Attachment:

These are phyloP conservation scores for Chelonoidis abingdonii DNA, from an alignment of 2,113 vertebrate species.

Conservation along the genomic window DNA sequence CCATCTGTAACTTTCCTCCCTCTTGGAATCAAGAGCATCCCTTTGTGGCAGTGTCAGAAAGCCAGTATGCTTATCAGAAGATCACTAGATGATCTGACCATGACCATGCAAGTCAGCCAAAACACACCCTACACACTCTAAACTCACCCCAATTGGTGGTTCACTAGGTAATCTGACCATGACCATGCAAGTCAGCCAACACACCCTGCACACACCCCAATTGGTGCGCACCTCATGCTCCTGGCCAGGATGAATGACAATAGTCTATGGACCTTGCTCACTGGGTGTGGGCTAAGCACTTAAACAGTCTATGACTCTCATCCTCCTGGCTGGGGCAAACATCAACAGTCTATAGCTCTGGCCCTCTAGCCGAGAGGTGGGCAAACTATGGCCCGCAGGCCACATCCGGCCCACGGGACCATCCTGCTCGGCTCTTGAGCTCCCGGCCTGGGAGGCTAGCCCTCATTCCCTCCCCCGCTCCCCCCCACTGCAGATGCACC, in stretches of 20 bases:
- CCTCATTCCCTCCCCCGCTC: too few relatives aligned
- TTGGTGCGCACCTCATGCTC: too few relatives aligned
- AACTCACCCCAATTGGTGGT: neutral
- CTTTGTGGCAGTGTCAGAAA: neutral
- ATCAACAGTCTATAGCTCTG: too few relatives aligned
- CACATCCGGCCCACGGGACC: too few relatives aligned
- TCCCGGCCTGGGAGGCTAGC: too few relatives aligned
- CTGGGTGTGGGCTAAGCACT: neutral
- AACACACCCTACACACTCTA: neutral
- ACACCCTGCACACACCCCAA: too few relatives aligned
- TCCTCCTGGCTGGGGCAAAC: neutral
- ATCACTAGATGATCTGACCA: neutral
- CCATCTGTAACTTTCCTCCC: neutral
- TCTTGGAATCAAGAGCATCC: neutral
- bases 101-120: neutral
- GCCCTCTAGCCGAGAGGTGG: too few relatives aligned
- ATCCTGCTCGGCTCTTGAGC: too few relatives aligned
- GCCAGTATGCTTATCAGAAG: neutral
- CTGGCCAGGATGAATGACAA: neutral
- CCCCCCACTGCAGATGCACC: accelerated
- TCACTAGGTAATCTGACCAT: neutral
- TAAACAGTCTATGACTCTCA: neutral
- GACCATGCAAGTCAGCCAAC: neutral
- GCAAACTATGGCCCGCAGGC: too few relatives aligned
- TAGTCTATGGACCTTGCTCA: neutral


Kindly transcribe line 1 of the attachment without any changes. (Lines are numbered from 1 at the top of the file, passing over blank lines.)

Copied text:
These are phyloP conservation scores for Chelonoidis abingdonii DNA, from an alignment of 2,113 vertebrate species.